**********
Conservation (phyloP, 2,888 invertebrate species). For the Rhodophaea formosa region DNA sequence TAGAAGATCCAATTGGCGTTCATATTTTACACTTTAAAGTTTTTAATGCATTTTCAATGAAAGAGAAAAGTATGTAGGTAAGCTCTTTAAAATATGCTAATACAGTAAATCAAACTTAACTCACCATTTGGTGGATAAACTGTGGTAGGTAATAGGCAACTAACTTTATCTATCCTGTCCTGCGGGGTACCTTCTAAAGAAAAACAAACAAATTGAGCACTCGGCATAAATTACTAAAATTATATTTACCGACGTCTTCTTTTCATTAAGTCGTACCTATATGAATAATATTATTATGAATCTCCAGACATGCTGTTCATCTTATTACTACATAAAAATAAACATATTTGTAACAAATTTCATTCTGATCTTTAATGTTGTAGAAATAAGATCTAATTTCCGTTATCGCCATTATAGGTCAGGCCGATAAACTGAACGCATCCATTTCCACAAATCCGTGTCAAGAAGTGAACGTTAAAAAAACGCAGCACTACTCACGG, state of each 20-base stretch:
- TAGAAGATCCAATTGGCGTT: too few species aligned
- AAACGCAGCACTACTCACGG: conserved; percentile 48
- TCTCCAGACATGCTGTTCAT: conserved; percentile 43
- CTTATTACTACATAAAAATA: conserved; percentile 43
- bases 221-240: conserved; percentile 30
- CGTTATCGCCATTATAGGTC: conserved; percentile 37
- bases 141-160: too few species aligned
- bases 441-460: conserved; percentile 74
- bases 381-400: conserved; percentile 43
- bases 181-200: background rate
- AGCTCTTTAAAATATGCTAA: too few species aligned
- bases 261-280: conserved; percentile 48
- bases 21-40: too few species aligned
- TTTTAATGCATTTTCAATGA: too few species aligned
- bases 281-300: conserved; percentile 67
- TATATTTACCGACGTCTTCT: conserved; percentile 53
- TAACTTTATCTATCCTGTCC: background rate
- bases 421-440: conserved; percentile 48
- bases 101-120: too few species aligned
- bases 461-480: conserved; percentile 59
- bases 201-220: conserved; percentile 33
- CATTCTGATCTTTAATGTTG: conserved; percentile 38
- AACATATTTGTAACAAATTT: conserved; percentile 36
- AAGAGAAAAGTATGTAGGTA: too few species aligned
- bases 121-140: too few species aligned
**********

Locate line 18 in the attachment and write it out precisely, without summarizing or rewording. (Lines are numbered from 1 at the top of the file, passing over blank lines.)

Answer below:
- TAACTTTATCTATCCTGTCC: background rate